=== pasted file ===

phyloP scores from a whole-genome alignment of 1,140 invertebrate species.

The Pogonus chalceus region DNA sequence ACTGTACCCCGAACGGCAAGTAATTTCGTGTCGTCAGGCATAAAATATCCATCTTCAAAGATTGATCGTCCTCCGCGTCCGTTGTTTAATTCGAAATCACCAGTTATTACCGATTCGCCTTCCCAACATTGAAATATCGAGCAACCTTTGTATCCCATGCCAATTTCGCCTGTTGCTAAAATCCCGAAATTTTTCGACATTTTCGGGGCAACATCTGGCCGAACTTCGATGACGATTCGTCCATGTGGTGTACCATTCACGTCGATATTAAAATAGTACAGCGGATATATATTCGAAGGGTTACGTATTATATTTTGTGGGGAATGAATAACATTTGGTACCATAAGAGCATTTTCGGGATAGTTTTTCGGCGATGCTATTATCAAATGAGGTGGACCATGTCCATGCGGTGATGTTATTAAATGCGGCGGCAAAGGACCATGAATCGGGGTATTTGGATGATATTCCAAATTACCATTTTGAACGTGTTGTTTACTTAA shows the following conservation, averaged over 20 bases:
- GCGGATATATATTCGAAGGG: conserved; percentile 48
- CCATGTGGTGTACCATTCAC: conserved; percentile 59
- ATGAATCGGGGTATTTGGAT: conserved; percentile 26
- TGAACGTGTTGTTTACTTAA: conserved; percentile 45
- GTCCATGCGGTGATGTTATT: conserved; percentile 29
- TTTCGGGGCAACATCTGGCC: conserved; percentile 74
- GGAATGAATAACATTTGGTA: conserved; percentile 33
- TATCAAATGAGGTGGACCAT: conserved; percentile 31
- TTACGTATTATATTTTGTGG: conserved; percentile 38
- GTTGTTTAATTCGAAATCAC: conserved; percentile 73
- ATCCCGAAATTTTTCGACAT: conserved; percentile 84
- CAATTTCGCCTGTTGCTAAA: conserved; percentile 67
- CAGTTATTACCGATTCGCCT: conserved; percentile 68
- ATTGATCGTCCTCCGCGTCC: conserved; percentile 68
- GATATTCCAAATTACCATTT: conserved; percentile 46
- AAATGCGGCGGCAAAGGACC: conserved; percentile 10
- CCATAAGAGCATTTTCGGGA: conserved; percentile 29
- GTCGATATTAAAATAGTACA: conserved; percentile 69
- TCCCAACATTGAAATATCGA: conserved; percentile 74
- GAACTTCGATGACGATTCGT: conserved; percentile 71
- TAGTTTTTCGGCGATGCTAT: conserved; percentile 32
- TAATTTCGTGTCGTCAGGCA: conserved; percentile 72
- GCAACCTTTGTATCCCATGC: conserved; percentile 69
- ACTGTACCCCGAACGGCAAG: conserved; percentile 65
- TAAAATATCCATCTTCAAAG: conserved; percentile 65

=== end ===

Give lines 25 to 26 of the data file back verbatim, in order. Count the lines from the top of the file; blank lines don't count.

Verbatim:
- GCAACCTTTGTATCCCATGC: conserved; percentile 69
- ACTGTACCCCGAACGGCAAG: conserved; percentile 65